Max plays a familiar part in this film as the reluctant Savior. Very similar to his role in Road Warrior and Beyond Thunderdome wherein his skills and drive were needed to bring liberty to certain people. Deep down he is a good, justice seeking man who just wants to be left alone. And he wants to leave others to their business as well. He doesn’t want to get involved, he doesn’t want to get attached to people for fear of losing someone else he cares about. So, when a situation arises that calls for his help his head tells him to walk away, but his heart tells him he must help.
Furioso takes the bull by the horns and makes things happen. She is our active Savior. She observes Immortan’s many wives in sexual slavery and puts a plan in motion to grant them freedom. But she doesn’t merely set them free. She goes along with them to ensure their freedom as well as hers. She sacrifices, she protects and she guides these women as a mother would her children. And all with one arm! A pragmatist might say that she only brought them along as leverage to secure her own freedom. I suppose that case could be made, but then my little triumvirate here wouldn’t work. 🙂
About 80 minutes into this 127 minute run time, Furioso reflects on how Immortan’s wives are looking for hope, but she is looking for redemption. Even later she reveals that she was taken from her home as a young girl. This whole journey down fury road is an effort to get back there. Back to where she belongs. Where she’s from. Redemption for Furioso came in the form of being reunited with her homeland. This is a strong draw within people; to redeem things and make them right or good. As Christians, this is something we can and should try to do daily. When we decide to pray instead of worry, we’re redeeming our focus toward God. When we study God’s word rather than rely on our own think-so’s, we’re redeeming our wisdom toward God. And when we worship the Lord in community with fellow believers, we’re redeeming our time toward God. All of these are things we can do or change about our habits, much the same as Furioso had to take matters into her own hands to get her redemption. But the ultimate redemption is one we must fully rely on God for. No amount of good deeds on our end can redeem our souls to God. Only the perfect offering of Jesus can do that. It’s only through Him that we can have a hope of redemption.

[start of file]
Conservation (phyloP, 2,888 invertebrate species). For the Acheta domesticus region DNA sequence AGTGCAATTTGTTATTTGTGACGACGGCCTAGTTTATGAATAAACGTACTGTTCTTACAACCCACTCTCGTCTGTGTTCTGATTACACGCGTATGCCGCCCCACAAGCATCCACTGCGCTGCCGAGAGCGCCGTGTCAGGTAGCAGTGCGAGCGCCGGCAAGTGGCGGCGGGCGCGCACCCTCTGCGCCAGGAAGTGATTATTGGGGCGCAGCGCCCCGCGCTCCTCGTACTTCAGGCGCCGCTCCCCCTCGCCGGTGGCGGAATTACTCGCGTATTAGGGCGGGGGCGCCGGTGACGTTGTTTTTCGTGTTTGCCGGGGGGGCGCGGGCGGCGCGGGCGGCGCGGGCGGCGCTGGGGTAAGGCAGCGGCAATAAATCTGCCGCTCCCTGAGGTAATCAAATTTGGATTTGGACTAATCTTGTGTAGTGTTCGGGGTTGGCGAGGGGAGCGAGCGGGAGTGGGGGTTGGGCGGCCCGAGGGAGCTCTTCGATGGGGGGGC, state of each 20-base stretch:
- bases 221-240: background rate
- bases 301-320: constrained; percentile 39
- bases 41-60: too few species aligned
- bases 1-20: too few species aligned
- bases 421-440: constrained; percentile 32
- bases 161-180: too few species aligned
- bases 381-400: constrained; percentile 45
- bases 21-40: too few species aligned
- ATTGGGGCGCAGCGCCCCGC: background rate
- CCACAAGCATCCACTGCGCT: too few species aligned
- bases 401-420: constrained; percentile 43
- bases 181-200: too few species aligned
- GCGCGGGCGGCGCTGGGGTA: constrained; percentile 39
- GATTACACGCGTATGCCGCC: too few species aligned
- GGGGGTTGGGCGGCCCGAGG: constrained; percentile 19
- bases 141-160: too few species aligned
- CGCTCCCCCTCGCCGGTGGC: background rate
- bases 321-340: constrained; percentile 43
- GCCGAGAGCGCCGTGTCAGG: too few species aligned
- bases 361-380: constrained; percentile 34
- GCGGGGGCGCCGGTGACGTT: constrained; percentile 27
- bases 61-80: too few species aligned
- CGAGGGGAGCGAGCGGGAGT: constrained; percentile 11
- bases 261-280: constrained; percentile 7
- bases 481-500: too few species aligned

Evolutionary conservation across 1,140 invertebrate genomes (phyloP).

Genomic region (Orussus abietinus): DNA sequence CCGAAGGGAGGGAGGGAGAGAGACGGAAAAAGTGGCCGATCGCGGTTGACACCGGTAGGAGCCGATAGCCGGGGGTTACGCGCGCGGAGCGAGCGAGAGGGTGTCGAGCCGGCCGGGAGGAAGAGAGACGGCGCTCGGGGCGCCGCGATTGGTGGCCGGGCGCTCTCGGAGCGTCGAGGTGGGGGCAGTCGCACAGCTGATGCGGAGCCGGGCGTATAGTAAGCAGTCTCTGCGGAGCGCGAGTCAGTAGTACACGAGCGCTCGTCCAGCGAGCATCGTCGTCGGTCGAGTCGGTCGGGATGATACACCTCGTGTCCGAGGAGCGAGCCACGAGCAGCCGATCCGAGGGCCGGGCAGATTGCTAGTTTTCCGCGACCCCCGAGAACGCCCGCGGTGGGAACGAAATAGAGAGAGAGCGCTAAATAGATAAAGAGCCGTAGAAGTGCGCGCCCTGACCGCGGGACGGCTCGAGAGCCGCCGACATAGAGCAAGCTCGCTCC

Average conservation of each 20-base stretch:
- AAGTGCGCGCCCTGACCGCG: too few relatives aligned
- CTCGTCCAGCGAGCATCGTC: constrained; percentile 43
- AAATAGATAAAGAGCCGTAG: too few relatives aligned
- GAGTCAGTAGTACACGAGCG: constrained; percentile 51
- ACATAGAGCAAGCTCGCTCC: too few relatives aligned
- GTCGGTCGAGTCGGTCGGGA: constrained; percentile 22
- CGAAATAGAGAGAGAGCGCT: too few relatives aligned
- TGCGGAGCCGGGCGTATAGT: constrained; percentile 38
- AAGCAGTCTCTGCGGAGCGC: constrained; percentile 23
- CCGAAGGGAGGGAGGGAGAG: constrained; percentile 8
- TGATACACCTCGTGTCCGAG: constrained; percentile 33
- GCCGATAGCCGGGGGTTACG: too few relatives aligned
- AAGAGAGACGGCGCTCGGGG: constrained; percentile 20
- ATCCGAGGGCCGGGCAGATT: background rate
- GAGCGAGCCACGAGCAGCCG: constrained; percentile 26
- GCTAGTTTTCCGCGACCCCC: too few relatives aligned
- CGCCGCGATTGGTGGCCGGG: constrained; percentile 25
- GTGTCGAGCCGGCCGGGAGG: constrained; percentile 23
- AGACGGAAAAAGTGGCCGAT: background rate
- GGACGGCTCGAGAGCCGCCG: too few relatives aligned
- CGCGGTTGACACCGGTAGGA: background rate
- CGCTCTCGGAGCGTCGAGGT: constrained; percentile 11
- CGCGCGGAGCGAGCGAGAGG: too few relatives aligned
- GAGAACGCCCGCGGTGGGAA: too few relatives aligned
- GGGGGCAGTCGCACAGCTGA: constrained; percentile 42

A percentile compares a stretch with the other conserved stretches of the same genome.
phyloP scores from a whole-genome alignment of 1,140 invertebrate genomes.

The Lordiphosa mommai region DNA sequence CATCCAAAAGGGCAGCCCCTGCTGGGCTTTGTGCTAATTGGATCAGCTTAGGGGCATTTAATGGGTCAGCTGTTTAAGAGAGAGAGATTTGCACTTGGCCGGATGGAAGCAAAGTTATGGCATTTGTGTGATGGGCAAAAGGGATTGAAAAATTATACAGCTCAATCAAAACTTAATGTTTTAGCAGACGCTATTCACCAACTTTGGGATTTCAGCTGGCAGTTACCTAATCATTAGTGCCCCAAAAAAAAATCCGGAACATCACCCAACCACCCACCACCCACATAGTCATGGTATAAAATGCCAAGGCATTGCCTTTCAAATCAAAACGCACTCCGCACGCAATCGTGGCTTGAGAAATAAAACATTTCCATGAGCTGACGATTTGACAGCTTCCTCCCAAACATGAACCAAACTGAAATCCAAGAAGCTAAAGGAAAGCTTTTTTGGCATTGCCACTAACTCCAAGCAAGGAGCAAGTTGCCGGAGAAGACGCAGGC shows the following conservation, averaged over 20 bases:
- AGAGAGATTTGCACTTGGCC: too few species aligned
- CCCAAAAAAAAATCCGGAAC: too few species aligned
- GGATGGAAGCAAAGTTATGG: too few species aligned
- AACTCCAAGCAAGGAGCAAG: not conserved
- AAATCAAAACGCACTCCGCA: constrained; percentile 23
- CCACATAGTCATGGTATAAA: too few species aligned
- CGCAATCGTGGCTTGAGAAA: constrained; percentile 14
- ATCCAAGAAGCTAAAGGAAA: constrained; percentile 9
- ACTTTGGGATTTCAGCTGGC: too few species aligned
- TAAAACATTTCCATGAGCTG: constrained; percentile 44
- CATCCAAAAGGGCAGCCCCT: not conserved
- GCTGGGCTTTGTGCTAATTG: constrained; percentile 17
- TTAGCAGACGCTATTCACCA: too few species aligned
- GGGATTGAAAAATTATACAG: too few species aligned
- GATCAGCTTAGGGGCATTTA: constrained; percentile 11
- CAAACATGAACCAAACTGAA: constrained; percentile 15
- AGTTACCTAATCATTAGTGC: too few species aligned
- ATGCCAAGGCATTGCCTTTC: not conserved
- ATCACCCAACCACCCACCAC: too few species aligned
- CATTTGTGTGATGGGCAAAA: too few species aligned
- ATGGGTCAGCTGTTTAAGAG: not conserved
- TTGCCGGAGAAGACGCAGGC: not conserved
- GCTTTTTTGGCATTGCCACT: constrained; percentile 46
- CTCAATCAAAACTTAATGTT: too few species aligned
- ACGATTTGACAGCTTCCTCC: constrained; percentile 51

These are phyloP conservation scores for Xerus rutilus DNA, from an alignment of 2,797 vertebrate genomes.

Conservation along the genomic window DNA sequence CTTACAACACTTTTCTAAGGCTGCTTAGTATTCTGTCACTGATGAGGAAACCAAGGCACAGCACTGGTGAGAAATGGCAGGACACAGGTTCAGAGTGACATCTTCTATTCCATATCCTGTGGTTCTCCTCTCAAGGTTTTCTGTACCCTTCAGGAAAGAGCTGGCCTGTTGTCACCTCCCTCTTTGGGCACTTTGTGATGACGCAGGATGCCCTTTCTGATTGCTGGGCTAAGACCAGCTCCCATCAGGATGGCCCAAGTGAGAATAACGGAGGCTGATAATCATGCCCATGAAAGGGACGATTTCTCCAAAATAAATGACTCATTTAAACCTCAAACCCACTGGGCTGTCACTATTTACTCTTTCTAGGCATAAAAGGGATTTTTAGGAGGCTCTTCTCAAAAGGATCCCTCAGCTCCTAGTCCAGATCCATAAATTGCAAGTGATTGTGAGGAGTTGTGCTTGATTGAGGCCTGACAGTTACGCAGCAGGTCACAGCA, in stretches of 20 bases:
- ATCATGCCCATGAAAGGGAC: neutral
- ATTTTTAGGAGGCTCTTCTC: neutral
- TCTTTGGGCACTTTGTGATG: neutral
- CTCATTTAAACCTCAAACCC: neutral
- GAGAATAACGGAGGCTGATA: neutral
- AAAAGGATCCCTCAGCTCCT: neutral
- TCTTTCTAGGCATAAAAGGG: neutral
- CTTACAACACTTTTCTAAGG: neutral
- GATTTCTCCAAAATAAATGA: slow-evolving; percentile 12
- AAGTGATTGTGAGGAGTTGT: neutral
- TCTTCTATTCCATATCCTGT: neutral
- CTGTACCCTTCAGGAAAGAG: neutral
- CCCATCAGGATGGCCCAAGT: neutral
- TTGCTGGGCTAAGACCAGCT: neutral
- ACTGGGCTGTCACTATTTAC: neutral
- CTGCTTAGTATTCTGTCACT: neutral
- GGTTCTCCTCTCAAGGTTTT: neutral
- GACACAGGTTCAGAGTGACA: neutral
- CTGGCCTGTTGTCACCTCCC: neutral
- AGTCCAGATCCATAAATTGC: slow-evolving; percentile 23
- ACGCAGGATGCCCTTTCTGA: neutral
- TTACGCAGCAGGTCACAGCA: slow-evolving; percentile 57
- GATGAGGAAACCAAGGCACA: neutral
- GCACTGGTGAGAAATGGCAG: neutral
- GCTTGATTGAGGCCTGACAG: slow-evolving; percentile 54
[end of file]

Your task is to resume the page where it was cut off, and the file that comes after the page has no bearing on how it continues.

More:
“For the grace of god has appeared, bringing salvation to all men, instructing us to deny ungodliness and worldly desires and to live sensibly, righteously and godly in the present age, looking for the blessed hope and the appearing of the glory of our great God and Savior, Christ Jesus, who gave himself for us to redeem us from every lawless deed, and to purify for Himself a people for His own possession, zealous for good deeds.” -Titus 2:11-14
My Rating: 4/5
I feel confident in saying that if you’re seeing this in theaters you probably know what you’re getting into. And if that’s the case, you won’t be let down. George Miller delivers completely on beautiful desert landscape chases while not filling every empty space with CGI. It all feels real and dangerous, not contrived. The continuous action and explosions will certainly give Age of Ultron a run for it’s money this year when looking back on best action scenes. In my opinion Theron steals the show. In fact, it could have just as easily been called Furioso because it really does focus primarily on her and her mission after about 30 or 40 minutes in. Tom Hardy does a fine job as Max, but I will say I felt more of a connection watching Gibson in this role 30+ years ago. There is of course ample violence as one might expect for an ‘R’ rated movie about the Road Warrior. But I will say I appreciated the lack of nudity. There was one scene when it was definitely within likelihood, but they held short of that. That was a staple of the first three as well.